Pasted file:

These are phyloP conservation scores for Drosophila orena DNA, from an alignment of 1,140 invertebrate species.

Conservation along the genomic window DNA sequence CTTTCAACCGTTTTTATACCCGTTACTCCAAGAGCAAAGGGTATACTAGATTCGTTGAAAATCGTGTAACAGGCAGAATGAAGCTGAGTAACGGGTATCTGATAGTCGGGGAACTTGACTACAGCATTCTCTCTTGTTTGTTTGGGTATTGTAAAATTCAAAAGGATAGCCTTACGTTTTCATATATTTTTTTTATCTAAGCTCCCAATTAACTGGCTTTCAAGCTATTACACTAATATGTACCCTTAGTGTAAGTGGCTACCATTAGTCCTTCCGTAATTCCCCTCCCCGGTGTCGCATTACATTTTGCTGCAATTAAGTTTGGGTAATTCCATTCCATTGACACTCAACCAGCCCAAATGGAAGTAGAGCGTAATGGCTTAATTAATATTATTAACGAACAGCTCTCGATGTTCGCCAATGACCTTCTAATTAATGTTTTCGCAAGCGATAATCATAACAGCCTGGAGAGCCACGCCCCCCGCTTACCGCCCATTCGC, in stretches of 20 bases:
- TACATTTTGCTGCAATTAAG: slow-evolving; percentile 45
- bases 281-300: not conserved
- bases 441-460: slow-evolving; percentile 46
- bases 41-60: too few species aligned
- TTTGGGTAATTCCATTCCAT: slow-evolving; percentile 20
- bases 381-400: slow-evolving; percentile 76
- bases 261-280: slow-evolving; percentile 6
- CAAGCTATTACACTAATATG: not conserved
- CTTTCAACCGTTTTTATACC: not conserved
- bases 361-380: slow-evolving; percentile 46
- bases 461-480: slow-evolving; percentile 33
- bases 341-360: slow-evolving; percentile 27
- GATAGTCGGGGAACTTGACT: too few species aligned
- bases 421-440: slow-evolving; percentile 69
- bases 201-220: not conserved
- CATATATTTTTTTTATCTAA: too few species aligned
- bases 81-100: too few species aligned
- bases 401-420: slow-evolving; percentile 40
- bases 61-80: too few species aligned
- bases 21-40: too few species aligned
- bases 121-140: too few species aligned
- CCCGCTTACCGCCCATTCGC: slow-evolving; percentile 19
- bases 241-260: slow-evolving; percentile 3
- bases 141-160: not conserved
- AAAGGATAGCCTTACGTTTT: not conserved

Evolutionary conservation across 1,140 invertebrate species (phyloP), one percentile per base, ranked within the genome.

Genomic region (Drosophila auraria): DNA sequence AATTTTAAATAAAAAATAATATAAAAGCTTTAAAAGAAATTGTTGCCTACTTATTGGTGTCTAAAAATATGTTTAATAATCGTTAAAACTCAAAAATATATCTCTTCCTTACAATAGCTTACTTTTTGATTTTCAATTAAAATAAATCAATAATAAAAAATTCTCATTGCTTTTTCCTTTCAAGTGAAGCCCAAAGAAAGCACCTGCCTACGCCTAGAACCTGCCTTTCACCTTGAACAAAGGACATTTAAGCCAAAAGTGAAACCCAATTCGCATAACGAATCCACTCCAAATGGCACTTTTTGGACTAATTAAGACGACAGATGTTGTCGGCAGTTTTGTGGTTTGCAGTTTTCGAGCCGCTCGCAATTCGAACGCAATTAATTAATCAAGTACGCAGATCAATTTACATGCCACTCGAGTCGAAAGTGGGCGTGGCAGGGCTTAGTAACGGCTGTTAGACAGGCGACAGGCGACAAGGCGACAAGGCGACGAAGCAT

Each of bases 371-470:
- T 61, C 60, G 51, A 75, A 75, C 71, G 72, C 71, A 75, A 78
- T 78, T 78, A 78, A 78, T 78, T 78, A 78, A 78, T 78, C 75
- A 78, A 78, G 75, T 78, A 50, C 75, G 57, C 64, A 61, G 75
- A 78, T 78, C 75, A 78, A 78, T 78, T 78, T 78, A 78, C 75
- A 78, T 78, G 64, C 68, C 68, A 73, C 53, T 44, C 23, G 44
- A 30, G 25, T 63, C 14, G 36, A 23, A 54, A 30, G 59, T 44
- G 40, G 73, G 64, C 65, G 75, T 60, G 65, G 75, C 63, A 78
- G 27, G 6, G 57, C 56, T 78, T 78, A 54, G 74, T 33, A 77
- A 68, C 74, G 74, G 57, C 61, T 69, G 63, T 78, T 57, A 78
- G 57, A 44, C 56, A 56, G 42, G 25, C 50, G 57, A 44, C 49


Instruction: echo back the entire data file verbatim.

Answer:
These are phyloP conservation scores for Drosophila orena DNA, from an alignment of 1,140 invertebrate species.

Conservation along the genomic window DNA sequence CTTTCAACCGTTTTTATACCCGTTACTCCAAGAGCAAAGGGTATACTAGATTCGTTGAAAATCGTGTAACAGGCAGAATGAAGCTGAGTAACGGGTATCTGATAGTCGGGGAACTTGACTACAGCATTCTCTCTTGTTTGTTTGGGTATTGTAAAATTCAAAAGGATAGCCTTACGTTTTCATATATTTTTTTTATCTAAGCTCCCAATTAACTGGCTTTCAAGCTATTACACTAATATGTACCCTTAGTGTAAGTGGCTACCATTAGTCCTTCCGTAATTCCCCTCCCCGGTGTCGCATTACATTTTGCTGCAATTAAGTTTGGGTAATTCCATTCCATTGACACTCAACCAGCCCAAATGGAAGTAGAGCGTAATGGCTTAATTAATATTATTAACGAACAGCTCTCGATGTTCGCCAATGACCTTCTAATTAATGTTTTCGCAAGCGATAATCATAACAGCCTGGAGAGCCACGCCCCCCGCTTACCGCCCATTCGC, in stretches of 20 bases:
- TACATTTTGCTGCAATTAAG: slow-evolving; percentile 45
- bases 281-300: not conserved
- bases 441-460: slow-evolving; percentile 46
- bases 41-60: too few species aligned
- TTTGGGTAATTCCATTCCAT: slow-evolving; percentile 20
- bases 381-400: slow-evolving; percentile 76
- bases 261-280: slow-evolving; percentile 6
- CAAGCTATTACACTAATATG: not conserved
- CTTTCAACCGTTTTTATACC: not conserved
- bases 361-380: slow-evolving; percentile 46
- bases 461-480: slow-evolving; percentile 33
- bases 341-360: slow-evolving; percentile 27
- GATAGTCGGGGAACTTGACT: too few species aligned
- bases 421-440: slow-evolving; percentile 69
- bases 201-220: not conserved
- CATATATTTTTTTTATCTAA: too few species aligned
- bases 81-100: too few species aligned
- bases 401-420: slow-evolving; percentile 40
- bases 61-80: too few species aligned
- bases 21-40: too few species aligned
- bases 121-140: too few species aligned
- CCCGCTTACCGCCCATTCGC: slow-evolving; percentile 19
- bases 241-260: slow-evolving; percentile 3
- bases 141-160: not conserved
- AAAGGATAGCCTTACGTTTT: not conserved

Evolutionary conservation across 1,140 invertebrate species (phyloP), one percentile per base, ranked within the genome.

Genomic region (Drosophila auraria): DNA sequence AATTTTAAATAAAAAATAATATAAAAGCTTTAAAAGAAATTGTTGCCTACTTATTGGTGTCTAAAAATATGTTTAATAATCGTTAAAACTCAAAAATATATCTCTTCCTTACAATAGCTTACTTTTTGATTTTCAATTAAAATAAATCAATAATAAAAAATTCTCATTGCTTTTTCCTTTCAAGTGAAGCCCAAAGAAAGCACCTGCCTACGCCTAGAACCTGCCTTTCACCTTGAACAAAGGACATTTAAGCCAAAAGTGAAACCCAATTCGCATAACGAATCCACTCCAAATGGCACTTTTTGGACTAATTAAGACGACAGATGTTGTCGGCAGTTTTGTGGTTTGCAGTTTTCGAGCCGCTCGCAATTCGAACGCAATTAATTAATCAAGTACGCAGATCAATTTACATGCCACTCGAGTCGAAAGTGGGCGTGGCAGGGCTTAGTAACGGCTGTTAGACAGGCGACAGGCGACAAGGCGACAAGGCGACGAAGCAT

Each of bases 371-470:
- T 61, C 60, G 51, A 75, A 75, C 71, G 72, C 71, A 75, A 78
- T 78, T 78, A 78, A 78, T 78, T 78, A 78, A 78, T 78, C 75
- A 78, A 78, G 75, T 78, A 50, C 75, G 57, C 64, A 61, G 75
- A 78, T 78, C 75, A 78, A 78, T 78, T 78, T 78, A 78, C 75
- A 78, T 78, G 64, C 68, C 68, A 73, C 53, T 44, C 23, G 44
- A 30, G 25, T 63, C 14, G 36, A 23, A 54, A 30, G 59, T 44
- G 40, G 73, G 64, C 65, G 75, T 60, G 65, G 75, C 63, A 78
- G 27, G 6, G 57, C 56, T 78, T 78, A 54, G 74, T 33, A 77
- A 68, C 74, G 74, G 57, C 61, T 69, G 63, T 78, T 57, A 78
- G 57, A 44, C 56, A 56, G 42, G 25, C 50, G 57, A 44, C 49